Crypto News

LedgerX Highlights CFTC Regulatory Gaps in Customer Asset Rules

The U.S. Commodity Futures Trading Commission (CFTC) has focused its attention on how companies manage their customers’ assets. Nonetheless, this new regulation does not fully encompass the LedgerX crypto platform’s innovative model, leaving key operational aspects subject to regulatory oversight.

Regarding regulation, the CFTC’s recent proposal aims to improve the rules applicable to futures commission merchants (FCMs) and derivatives clearing organizations (DCOs). These companies are now required to invest their clients’ funds in highly liquid assets. However, this review does not take into account LedgerX’s unique operating model.

LedgerX functions as a DCO, establishing direct connections with customers and moving away from the conventional role of FCMs as intermediaries. This calls into question how the rule should adapt to encompass such revolutionary entities.

Screenshot of the CFTC’s proposed rule. Source: CFTC

Commissioner Kristin Johnson raised concerns, noting that the regulatory framework lags behind the rapid evolution of the sector. LedgerX, which was previously affiliated with FTX and is currently part of Miami International Holdings, Inc. (MIH), operates in a unique industry by providing direct access to clients, deviating from established industry conventions.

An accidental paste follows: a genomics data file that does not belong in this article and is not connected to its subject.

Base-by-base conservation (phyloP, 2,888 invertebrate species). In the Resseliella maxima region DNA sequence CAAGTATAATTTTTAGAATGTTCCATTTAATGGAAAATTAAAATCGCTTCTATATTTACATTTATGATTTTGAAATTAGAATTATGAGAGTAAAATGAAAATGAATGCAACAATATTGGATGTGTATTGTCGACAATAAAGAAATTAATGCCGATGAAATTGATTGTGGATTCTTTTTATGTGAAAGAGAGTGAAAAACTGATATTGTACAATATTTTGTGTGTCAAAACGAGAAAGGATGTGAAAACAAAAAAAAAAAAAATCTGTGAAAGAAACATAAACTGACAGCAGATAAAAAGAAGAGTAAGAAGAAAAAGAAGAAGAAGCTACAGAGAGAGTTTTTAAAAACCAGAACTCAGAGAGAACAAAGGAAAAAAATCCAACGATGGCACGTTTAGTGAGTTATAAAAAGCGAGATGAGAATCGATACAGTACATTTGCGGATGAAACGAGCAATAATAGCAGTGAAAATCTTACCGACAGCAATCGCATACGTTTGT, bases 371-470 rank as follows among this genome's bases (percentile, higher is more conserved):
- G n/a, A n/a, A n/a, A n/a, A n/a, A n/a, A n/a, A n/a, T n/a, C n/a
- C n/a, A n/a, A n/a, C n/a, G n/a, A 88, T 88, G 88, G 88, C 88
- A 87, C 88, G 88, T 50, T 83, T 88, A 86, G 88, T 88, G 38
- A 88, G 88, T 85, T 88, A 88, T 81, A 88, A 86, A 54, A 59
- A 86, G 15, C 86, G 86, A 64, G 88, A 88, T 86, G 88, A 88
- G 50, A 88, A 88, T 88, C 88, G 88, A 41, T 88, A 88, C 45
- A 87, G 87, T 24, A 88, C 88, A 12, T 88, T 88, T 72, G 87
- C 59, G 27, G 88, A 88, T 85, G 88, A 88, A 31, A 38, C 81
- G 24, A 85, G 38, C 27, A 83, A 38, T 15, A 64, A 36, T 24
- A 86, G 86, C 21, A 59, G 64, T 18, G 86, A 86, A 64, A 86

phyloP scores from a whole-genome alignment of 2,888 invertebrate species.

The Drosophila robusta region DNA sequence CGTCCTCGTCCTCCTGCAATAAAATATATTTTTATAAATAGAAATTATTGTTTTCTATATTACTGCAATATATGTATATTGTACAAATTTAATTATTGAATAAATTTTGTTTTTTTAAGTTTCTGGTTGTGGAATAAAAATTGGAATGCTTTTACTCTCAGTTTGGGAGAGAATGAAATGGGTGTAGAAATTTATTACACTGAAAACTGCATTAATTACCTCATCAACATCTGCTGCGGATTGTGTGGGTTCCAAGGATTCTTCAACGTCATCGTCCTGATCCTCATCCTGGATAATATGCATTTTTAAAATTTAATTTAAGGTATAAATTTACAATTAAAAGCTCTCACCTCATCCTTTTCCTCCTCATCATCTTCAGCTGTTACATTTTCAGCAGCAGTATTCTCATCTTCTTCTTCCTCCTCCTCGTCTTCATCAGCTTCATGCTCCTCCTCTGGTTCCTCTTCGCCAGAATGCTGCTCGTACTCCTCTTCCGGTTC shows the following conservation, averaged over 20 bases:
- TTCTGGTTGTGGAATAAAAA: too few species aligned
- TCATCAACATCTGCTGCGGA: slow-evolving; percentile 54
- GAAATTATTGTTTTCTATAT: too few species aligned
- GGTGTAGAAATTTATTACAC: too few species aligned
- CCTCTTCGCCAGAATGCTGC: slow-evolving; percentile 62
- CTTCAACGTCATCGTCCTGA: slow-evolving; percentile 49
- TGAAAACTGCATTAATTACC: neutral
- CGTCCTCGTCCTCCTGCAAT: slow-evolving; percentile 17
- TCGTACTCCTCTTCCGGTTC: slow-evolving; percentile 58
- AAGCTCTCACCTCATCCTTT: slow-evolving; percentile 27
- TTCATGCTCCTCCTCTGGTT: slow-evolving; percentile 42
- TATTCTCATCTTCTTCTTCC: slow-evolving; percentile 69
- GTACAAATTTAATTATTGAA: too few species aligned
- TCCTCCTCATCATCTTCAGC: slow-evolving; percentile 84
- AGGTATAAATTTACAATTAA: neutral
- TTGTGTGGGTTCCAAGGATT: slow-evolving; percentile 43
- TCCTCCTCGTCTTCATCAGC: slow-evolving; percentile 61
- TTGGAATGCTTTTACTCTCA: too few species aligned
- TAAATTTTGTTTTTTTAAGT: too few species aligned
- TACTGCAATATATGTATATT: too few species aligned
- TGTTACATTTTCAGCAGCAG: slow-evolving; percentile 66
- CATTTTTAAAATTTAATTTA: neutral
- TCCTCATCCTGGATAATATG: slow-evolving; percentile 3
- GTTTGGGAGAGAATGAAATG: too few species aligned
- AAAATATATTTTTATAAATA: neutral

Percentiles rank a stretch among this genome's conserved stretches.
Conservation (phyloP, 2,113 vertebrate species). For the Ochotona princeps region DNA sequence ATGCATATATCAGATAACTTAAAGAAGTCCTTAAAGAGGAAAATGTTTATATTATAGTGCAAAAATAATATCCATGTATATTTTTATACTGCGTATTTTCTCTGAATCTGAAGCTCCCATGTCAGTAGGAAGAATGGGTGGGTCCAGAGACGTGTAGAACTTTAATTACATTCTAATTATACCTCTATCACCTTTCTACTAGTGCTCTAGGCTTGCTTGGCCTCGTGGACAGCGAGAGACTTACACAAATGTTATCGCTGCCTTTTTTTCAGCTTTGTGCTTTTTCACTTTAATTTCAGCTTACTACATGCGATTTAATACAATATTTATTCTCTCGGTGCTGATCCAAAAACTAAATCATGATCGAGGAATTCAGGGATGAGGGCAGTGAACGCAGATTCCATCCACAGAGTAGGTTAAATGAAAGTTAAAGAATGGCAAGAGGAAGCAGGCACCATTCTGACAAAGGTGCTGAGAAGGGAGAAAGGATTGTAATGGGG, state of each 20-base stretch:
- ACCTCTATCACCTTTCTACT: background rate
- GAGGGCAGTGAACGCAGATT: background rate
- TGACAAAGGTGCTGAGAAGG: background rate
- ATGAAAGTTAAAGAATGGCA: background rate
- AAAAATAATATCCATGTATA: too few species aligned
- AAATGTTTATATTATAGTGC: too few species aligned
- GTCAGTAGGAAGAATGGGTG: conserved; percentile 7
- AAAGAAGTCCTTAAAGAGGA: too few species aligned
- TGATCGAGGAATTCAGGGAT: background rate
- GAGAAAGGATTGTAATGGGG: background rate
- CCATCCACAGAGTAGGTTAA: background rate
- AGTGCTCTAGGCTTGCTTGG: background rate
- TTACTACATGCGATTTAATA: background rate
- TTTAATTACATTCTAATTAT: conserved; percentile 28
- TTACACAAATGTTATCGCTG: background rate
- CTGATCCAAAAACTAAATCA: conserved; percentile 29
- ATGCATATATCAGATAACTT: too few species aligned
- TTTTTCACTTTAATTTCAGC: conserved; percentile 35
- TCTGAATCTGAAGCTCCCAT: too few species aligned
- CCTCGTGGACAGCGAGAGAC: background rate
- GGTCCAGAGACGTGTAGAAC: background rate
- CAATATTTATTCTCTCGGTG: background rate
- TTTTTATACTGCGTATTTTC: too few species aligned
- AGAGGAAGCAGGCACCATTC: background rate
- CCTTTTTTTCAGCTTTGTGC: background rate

Additionally, LedgerX has gained attention for its efforts to settle cryptocurrency transactions directly for customers, deviating from the conventional practice of involving intermediaries. The company has successfully obtained multiple CFTC registrations, strengthening its operations with enhanced consumer safeguards, such as asset segregation.

Importantly, Commissioner Johnson is advocating a revised regulatory framework that would provide uniform protection to retail customers, whether they trade through intermediaries or directly with non-intermediated DCOs such as LedgerX.

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This call to action coincides with the public being given 75 days to provide feedback on the proposal. This period of reflection and dialogue has the potential to guide the CFTC in addressing the regulatory gaps highlighted by Commissioner Johnson.

It is therefore incumbent on the CFTC to ensure that regulatory measures remain aligned with the ever-changing derivatives market. This commitment is essential to protect the interests of retail customers and maintain a fair and equitable environment in this rapidly transforming digital financial space.

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